Lenore Coffee was a screenwriter in Hollywood from the late silent period through the end of the studio system. Although she wrote original stories, titles, and scenarios and was known for her adaptations of popular women’s fiction, she specialized in repairing the work of others. As a writer called upon to correct and reformulate the work of such well-known figures as Cecil B. DeMille and Irving Thalberg, her often unacknowledged and remarkably long-lived voice is worth examining more closely.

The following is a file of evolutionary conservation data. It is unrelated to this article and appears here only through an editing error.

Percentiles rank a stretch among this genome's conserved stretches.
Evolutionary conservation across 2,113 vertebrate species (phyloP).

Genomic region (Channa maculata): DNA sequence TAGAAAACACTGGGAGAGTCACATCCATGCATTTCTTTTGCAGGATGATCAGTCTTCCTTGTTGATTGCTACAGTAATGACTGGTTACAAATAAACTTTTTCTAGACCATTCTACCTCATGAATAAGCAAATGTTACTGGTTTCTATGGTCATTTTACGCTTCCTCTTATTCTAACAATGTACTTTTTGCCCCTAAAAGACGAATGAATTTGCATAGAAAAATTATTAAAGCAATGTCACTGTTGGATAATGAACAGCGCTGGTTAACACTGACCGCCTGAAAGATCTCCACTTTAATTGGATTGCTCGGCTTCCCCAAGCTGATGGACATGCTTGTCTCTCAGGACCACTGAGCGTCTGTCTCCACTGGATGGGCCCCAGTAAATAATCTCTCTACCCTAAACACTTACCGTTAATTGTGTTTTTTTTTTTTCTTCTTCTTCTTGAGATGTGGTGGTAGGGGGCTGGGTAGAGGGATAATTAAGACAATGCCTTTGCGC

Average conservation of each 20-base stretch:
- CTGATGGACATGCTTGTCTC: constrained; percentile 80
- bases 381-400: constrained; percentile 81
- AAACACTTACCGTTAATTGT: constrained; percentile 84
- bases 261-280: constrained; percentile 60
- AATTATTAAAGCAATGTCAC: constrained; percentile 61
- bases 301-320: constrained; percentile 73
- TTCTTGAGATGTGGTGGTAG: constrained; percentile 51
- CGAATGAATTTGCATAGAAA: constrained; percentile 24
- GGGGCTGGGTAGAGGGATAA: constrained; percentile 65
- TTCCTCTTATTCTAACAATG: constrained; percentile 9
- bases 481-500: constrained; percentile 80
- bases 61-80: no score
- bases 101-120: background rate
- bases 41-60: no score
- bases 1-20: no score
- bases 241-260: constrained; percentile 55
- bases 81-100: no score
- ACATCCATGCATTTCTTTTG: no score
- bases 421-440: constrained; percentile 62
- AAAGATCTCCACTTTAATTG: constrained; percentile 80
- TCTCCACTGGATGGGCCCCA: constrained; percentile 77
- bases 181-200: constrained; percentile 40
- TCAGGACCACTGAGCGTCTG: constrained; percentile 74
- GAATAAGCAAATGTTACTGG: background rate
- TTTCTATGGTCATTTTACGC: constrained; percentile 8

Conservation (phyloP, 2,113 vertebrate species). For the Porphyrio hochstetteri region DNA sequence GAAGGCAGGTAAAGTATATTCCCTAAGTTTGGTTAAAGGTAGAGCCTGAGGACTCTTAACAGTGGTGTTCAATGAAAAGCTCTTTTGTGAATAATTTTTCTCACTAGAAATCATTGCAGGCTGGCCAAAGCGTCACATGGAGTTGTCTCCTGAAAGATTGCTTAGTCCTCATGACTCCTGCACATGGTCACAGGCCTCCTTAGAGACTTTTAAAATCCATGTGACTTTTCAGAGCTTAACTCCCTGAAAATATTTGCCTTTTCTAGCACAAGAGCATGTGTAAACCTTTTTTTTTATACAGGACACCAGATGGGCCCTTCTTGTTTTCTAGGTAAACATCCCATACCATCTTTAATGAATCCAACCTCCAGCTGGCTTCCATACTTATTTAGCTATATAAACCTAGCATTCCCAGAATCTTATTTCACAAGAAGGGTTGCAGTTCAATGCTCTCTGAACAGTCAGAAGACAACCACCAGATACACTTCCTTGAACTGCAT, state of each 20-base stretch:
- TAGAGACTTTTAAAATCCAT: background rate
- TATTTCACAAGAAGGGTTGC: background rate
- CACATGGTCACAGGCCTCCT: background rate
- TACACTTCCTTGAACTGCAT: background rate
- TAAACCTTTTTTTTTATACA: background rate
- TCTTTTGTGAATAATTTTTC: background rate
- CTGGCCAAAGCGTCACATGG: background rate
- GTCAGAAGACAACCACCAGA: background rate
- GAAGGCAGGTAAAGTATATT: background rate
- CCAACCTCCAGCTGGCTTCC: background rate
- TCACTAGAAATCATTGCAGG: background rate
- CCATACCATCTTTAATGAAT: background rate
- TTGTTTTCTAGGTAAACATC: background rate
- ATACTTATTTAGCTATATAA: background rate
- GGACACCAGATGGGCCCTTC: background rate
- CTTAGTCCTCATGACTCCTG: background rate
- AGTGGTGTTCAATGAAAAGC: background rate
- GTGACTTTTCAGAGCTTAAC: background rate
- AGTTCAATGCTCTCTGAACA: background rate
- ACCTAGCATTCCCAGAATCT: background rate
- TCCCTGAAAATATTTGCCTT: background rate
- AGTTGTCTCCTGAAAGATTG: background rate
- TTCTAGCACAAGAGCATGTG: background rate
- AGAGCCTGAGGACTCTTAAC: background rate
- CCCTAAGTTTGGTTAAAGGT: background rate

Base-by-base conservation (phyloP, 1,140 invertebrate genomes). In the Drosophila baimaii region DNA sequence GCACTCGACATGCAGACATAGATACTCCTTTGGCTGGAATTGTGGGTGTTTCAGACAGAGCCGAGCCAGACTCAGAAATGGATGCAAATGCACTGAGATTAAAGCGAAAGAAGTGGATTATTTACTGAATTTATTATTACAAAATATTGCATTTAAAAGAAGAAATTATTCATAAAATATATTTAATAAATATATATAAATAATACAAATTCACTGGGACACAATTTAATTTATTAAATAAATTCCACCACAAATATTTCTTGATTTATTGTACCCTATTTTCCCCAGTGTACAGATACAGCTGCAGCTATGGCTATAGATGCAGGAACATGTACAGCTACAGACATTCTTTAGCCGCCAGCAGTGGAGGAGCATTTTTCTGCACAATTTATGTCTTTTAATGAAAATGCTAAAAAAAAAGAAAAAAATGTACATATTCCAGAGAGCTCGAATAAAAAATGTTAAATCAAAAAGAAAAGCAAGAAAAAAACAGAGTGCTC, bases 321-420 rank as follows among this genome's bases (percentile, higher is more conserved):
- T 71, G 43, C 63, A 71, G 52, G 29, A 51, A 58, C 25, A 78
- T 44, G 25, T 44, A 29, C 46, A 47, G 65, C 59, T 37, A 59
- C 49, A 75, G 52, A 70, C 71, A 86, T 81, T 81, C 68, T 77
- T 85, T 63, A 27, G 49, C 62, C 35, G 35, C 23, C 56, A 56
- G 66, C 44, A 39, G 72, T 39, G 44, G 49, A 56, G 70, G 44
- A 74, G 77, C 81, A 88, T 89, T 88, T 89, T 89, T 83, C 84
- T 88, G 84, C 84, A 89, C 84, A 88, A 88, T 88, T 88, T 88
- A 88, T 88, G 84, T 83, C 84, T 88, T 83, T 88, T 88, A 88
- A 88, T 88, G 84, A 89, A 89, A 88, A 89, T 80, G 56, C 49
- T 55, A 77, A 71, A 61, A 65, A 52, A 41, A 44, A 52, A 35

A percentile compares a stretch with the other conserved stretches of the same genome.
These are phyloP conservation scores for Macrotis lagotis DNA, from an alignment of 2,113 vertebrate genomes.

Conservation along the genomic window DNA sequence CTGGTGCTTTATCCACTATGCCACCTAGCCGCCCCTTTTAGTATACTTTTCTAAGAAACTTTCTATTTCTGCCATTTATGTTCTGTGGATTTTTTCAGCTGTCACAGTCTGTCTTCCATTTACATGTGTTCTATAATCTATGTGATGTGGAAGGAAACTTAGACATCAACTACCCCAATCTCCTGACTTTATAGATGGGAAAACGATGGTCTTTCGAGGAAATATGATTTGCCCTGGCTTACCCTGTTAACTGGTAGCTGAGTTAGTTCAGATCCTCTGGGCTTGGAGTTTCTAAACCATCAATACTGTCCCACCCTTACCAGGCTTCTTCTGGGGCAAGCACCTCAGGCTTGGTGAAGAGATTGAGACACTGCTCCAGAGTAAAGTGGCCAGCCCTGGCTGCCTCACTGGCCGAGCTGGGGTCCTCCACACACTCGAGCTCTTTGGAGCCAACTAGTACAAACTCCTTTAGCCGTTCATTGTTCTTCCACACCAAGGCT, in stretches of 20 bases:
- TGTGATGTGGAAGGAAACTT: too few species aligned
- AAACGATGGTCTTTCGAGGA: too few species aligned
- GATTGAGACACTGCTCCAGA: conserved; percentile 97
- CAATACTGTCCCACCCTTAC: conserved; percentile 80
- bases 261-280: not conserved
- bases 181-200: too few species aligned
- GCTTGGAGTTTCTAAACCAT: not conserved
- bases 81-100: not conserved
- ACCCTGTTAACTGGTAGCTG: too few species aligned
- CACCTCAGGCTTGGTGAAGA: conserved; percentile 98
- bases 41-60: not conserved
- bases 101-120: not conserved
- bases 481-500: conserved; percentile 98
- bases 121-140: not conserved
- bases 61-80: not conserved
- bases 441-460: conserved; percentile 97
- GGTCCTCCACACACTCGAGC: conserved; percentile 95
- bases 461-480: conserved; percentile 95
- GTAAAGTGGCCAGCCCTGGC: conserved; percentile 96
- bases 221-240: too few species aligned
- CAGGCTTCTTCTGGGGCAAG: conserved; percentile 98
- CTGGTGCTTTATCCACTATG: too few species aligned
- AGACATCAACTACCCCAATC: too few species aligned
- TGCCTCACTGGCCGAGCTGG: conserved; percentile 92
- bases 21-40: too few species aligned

Information about Coffee comes largely from a Patrick McGilligan’s interview, carried out at the end of her life, and Storyline, her own detailed memoir of the silent period. Coffee grew up in San Francisco and began her career in 1919, after responding successfully to a Garson Studio advertisement in the Motion Pictures Exchange Herald for a story for the actress Clara Kimball Young, which was produced as The Better Wife (1919). After selling her first scenario to the first producer who saw it and moving to Hollywood in 1919, Coffee worked for Louis B. Mayer for a short time before beginning her actual employment with director-producer Harry Garson, for whom she was, at one time, as she tells us in Storyline, “the only girl assistant director in the business” (55). For Mayer, Coffee’s first job was to tell and to sell the producer’s favorite stories to potential actors; for Garson, Coffee also performed the duties of what was later called a continuity girl, reading manuscripts, making cutting notes, and writing titles (Coffee 1973, 17–18). Although Coffee had been offered a job “tightening and editing and titling” by Irving Thalberg when he was first brought to Hollywood by Carl Laemmle to work at Universal, she preferred working with writers rather than producers, she says in her interview with McGilligan (140). Coffee spent two years working with the playwright Bayard Veiller at Metro, considering it her apprenticeship as a dramatic writer. While working on DeMille’s The Volga Boatman in 1924, she married the British novelist and director William Joyce Cowen, whose surname she sometimes used.